It’s still too early to say the African startup scene has matured, but there is incredible progress in the scene. Last year, African tech startups raised over $185 million. This year, the figure will be higher as more investors are paying attention to the scene, looking for opportunities. For early stage startups, angel investors are
It’s still too early to say the African startup scene has matured, but there is incredible progress in the scene. Last year, African tech startups raised over $185 million. This year, the figure will be higher as more investors are paying attention to the scene, looking for opportunities.
For early stage startups, angel investors are their lifeline (either that or they bootstrap by the skin of their teeth). That’s because angels use their own money and come with none of the constraints that accompany Venture Capitalists: they don’t require the startup to have a board, they don’t need to put in lots of capital, they have relatively simple terms and agreements with founders, they can invest in experimental ideas, and they can sometimes decide in a single meeting whether or not to invest.
The fact that there is a lack of adequate knowledge among local angel investors is why angel networks are being formed all across the continent. Establishing these networks has provided angel investment education and enhancement of policies by policymakers to favour the African startup scene.
Here are some of the angel investor networks in Africa leading the charge:
LAN is the first members’ only network in Nigeria specifically created to finance early- stage and start-up businesses. The Lagos Angel Network brings together individuals and organisations seeking to invest in and mentor Nigerian technology start-ups. Members, of which there were 15 in 2012, are expected to commit at least $6,000 a year to the investment pool.
Founded by Tomi Davies.
Since 2011 the ViKtoria team has been active in supporting the growth of entrepreneurial ecosystems in various sectors in East Africa. They usually connect investors with startups that have a founding team with sector expertise, technical and business know how while the business itself must be post prototype and post first revenue. The network held its inaugural event in December 2014 where four tech startups pitched to local investors.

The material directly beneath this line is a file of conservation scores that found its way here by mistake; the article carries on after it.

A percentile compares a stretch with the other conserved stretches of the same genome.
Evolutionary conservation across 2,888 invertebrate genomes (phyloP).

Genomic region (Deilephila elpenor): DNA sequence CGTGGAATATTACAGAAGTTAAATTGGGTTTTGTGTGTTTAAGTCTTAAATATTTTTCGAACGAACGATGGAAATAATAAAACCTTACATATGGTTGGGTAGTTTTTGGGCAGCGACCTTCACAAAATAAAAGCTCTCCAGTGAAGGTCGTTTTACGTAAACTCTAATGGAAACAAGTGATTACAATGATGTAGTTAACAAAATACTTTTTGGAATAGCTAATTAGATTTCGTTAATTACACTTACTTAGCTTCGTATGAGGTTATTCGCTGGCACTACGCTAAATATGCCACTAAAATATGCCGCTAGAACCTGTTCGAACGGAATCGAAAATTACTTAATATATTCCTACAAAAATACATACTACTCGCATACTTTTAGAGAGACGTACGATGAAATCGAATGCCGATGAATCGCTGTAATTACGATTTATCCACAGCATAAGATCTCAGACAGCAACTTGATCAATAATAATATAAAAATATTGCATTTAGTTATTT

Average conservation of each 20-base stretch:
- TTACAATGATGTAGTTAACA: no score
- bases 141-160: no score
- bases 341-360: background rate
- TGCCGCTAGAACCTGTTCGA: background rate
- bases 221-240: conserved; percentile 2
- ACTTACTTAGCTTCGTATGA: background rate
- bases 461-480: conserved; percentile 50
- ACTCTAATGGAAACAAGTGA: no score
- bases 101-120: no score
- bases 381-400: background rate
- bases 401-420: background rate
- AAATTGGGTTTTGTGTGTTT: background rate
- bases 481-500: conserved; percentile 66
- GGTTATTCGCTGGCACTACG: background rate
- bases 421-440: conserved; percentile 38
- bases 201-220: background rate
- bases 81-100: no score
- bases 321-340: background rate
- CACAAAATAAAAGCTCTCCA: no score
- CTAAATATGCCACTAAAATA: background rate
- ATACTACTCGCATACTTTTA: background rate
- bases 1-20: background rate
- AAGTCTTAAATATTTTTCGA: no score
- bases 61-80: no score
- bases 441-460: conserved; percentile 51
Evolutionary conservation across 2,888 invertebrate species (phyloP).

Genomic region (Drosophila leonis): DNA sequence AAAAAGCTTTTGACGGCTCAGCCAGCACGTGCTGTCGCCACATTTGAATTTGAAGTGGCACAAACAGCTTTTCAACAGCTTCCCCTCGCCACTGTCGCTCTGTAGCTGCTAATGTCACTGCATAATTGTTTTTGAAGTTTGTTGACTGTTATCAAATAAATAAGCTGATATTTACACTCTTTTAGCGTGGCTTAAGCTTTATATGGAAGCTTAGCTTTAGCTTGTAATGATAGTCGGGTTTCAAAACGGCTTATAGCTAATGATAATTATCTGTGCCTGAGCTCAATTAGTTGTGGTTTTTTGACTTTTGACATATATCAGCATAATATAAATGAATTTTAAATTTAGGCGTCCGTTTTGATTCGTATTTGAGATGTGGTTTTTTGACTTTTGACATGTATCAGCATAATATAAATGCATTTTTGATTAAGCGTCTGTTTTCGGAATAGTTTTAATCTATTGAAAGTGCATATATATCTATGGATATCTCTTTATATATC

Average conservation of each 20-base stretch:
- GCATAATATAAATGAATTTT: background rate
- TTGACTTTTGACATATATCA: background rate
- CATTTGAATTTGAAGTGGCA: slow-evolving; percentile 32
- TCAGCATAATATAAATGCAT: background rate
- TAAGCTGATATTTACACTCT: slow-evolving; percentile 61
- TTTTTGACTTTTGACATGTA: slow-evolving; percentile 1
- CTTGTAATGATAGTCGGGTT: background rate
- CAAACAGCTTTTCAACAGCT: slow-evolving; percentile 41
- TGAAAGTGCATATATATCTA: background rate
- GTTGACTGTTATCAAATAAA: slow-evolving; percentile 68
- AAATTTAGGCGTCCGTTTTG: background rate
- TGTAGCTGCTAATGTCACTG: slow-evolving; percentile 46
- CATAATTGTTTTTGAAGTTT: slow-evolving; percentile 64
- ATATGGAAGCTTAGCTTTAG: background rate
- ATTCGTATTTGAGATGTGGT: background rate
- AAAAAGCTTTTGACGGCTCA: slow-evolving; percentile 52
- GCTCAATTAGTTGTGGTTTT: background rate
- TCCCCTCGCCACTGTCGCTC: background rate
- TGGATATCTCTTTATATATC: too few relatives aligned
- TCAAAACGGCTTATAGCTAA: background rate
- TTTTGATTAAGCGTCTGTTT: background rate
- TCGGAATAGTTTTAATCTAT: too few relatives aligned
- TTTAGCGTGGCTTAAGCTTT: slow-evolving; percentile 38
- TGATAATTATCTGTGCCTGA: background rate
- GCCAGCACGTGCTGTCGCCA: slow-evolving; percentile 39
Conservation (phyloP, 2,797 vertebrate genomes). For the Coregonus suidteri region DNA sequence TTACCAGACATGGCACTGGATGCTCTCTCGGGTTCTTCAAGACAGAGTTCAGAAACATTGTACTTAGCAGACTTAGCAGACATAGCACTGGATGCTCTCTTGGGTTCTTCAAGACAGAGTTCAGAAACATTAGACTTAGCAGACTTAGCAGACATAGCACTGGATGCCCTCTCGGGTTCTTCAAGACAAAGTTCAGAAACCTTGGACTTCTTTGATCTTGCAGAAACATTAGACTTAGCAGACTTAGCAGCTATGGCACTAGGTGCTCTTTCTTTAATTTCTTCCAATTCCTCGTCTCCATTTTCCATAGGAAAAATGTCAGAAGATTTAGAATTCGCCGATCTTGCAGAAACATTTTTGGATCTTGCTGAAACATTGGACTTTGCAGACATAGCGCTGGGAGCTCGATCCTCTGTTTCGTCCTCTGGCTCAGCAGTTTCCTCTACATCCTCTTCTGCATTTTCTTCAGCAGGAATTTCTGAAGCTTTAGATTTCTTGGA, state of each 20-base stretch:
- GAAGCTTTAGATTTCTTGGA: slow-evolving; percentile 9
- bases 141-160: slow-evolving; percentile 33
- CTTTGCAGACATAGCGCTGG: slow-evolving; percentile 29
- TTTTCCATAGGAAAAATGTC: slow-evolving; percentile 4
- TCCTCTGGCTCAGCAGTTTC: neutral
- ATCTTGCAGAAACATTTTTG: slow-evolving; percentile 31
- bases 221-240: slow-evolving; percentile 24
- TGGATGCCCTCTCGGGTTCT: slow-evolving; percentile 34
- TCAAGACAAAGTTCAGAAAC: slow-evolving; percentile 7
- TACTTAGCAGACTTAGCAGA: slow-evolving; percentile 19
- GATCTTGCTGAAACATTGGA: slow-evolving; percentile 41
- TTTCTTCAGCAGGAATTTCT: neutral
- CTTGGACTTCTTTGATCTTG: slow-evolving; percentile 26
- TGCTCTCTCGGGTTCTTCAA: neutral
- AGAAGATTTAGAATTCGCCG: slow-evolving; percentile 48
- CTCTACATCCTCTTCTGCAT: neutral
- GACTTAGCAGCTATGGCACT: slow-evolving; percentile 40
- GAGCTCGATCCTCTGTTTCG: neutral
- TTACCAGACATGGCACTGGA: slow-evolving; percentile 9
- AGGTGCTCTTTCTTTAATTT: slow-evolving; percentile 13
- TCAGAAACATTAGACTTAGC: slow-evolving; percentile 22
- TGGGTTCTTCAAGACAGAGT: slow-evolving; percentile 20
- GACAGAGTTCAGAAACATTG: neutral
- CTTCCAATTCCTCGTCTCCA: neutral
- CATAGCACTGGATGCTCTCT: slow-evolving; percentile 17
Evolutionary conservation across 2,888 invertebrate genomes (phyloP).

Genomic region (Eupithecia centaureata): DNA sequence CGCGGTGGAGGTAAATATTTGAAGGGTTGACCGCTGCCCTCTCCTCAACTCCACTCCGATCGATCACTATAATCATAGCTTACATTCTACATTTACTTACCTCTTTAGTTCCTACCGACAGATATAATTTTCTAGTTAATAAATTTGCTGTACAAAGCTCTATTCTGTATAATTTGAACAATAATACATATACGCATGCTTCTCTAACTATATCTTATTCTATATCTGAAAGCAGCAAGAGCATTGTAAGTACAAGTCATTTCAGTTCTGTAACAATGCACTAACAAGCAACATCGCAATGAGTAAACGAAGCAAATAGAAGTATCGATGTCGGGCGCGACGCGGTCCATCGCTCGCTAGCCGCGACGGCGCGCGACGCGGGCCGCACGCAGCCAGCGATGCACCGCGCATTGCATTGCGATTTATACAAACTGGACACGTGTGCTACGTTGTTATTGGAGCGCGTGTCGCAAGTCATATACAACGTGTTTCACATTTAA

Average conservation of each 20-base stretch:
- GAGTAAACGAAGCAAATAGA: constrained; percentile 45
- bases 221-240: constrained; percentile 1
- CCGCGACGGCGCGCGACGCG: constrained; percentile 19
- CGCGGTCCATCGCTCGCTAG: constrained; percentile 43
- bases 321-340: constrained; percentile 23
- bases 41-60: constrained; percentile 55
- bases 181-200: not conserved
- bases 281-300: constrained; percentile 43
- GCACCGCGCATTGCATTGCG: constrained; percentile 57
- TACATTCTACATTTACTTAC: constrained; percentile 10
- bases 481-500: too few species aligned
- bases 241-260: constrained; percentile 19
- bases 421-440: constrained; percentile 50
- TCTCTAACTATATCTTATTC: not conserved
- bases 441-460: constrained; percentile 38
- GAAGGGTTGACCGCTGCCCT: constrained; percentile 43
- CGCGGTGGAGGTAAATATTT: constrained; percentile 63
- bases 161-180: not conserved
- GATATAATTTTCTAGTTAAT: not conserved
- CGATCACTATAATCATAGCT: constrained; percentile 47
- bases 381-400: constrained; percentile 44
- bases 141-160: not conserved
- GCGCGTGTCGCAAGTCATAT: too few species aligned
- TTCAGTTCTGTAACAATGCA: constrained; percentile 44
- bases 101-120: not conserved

Co-founded by Stephen Gugu.
GAIN, as they are popularly called, invest in startup and early stage businesses based in Ghana. They also provide startups with expert mentoring, networking, and capital. Member angels are free to invest in any sector of their choice, with any amount, depending on the deal and the value of total commitments available. Revo Technology Solutions was the first startup GAIN invested in, in 2014 (about $87,000). Particularly interested in Healthcare and Education. You can apply here.
Founded in 2014, Cameroon Angels Network (CAN) is the first network of angel investors in Cameroon. CAN invests in all sectors and industries with a particular interest in technology. They regularly partner with tech hubs to host pitch competitions as they hunt for startups with good investment potential in the country.
5. Cairo Angels
Founded in 2012, Cairo Angels is Egypt’s first formal network of business angels. The network has invested more than $1.4 million in 14 startups with binding offers being made almost on a quarterly basis. Collectively the network makes equity investments in the range of $30,000 to $125,000 per company, and can syndicate larger investments to our partner organisations. Although most of the network’s investments to date have been in the tech space, Cairo Angels aims to invest across all sectors with a particular appetite for export oriented products and services. Cairo Angels are especially interested in businesses from the agricultural, logistics and energy sectors, and hope to see more women entrepreneurs applying. Cairo Angels are open to regional startups applying for funding as well.
ABAN was founded in 2014, to support the development of early stage investor networks across the continent and to get many more (early stage) investors excited about the opportunities in Africa.
ABAN is made up of networks from countries such as Nigeria, Cameroon, Egypt and Ghana. The aim behind ABAN is to increase the angel investor gene pool across the continent by supporting creation of syndicates and networks, providing angel investment education and advocating angel investment enhancing policies to policy makers. The organisation usually holds Angel Investment Bootcamps in Lagos, Nairobi and Cape Town to engage with local angel investors.
Founding Members include Tomi Davies and Rebecca Enonchong.1 comment